No, we aren't talking about funny cigarettes or seedy bars. Geologic joints are the most common of brittle fracture systems in rocks. They're produced by a variety of causes: shrinkage due to loss of water, cooling of magma, relaxation features resulting from the removal of stress (we could all use a little of that!) or tectonic stress (pushing or pulling on brittle rocks).
Columnar joints of the Table Rocks are shrinkage features that form vertical pillars when lava cools and contracts. Dewatering when mud dries after a rainstorm produces polygonal shrinkage cracks.
Relaxation joints form when pressure releases like a couch cushion rising once a person stands. Rocks, being less elastic than that comfortable cushion, tend to crack perpendicular to the direction of pressure release. A river carving a valley releases pressure on the valley's sides, forming joints roughly parallel to the valley's slope.
When miners drill tunnels through rock, the release of pressure might result in "rock bursts" into the tunnel, a common danger when mining deep into the earth's crust.
Tectonic pressures where Earth's crust is compressed, as along Oregon's coastal plate margin, or is extended, as near Klamath Falls, result in joint formation. Old rocks such as Mount Ashland's can show more than one joint generation. Cooling of the granite produced three joint sets at roughly 90-degree angles. Tectonic compression of crustal material about 150 million years ago produced additional sets.
Joints serve as conduits for percolation of groundwater, preferentially control chemical weathering and erosion, and can influence the direction of stream flow. Joint sets in hard, brittle rock of the Klamath Mountains localized injection of precious metal-bearing veins later exploited by rock rats (miners). Highly jointed rocks in lava are responsible for the groundwater aquifers of Big Butte Springs, Medford's major water supply. Study of joint sets in the landscape can assist in locating groundwater wells.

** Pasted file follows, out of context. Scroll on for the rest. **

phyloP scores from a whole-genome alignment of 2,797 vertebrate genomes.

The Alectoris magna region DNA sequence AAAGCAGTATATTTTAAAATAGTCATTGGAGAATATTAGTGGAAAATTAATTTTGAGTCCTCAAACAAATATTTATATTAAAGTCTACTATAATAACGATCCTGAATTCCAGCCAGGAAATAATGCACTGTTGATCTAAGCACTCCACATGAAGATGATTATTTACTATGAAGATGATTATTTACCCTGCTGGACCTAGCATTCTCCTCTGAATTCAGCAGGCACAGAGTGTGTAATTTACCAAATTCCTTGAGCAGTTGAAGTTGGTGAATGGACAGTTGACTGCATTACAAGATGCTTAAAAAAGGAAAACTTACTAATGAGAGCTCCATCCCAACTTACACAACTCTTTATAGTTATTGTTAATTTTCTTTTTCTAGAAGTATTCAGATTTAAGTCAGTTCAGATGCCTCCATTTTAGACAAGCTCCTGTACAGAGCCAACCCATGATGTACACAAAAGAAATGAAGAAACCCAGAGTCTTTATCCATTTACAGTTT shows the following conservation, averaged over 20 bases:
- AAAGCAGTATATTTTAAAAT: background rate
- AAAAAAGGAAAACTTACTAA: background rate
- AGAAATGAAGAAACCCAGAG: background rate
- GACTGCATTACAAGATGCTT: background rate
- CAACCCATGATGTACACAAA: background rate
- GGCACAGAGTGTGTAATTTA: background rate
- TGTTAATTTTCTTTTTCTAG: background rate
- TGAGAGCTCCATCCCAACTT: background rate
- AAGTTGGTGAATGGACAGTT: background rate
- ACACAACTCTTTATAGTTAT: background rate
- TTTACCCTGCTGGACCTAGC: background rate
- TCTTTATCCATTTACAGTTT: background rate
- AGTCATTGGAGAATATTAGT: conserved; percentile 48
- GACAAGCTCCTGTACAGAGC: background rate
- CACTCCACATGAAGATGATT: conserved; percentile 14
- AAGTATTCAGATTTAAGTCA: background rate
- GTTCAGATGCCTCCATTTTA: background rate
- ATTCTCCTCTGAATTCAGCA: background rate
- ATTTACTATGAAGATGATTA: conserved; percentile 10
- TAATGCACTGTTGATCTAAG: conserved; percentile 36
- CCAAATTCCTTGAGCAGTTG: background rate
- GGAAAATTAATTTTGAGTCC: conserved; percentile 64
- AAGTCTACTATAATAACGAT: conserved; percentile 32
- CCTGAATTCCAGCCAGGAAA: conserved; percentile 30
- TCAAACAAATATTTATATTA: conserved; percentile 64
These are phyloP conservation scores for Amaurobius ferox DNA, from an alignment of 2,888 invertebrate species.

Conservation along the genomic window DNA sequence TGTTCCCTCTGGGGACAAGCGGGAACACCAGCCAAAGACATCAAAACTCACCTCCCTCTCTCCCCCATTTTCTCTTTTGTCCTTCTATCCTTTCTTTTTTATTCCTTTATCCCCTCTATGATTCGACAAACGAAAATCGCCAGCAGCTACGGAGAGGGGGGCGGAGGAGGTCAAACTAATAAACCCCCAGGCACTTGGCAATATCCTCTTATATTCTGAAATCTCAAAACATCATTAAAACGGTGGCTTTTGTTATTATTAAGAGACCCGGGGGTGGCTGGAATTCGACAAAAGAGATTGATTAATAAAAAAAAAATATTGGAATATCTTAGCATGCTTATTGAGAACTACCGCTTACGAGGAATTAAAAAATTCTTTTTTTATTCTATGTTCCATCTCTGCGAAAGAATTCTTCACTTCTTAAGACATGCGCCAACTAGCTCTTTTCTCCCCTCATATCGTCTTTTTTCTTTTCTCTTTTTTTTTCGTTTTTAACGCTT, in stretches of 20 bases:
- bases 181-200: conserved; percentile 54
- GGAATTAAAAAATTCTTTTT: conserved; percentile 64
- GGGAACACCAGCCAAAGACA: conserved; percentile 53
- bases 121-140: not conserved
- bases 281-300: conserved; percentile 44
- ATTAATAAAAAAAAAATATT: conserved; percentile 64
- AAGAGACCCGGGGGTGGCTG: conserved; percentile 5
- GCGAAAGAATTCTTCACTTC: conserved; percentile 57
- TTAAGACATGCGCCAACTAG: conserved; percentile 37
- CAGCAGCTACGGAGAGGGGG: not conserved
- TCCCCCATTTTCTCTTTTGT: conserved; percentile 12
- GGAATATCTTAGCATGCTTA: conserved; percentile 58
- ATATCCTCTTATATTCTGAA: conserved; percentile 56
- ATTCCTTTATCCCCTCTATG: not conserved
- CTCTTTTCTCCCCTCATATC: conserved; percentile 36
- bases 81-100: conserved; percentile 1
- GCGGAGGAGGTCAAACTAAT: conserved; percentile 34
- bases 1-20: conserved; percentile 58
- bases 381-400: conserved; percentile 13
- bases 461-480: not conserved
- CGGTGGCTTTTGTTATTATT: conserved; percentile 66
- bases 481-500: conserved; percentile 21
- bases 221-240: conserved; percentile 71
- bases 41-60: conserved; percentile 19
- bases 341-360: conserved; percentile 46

A topographic map of our area will show straight stretches or abrupt changes in directions of streams; many result from erosion and water flow along joints. Indeed, where would we be without joints?
Joints are found wherever rocks are exposed, as in the sandstone along I-5 near the south Medford interchange. Joints perpendicular to layering in sandstone of Monument Valley, Utah, and subsequent collapse along them create those bold vertical cliffs.
Using your powers of observation, find joints in rock outcrops, noting the enhanced weathering (discoloration and crumbling) and perhaps water seepage. Think of how, in their own modest but inevitable way, they've contributed to forming the landscape around us.
Jad D'Allura is emeritus professor of the former Southern Oregon University Geology Department. Reach him at firstname.lastname@example.org.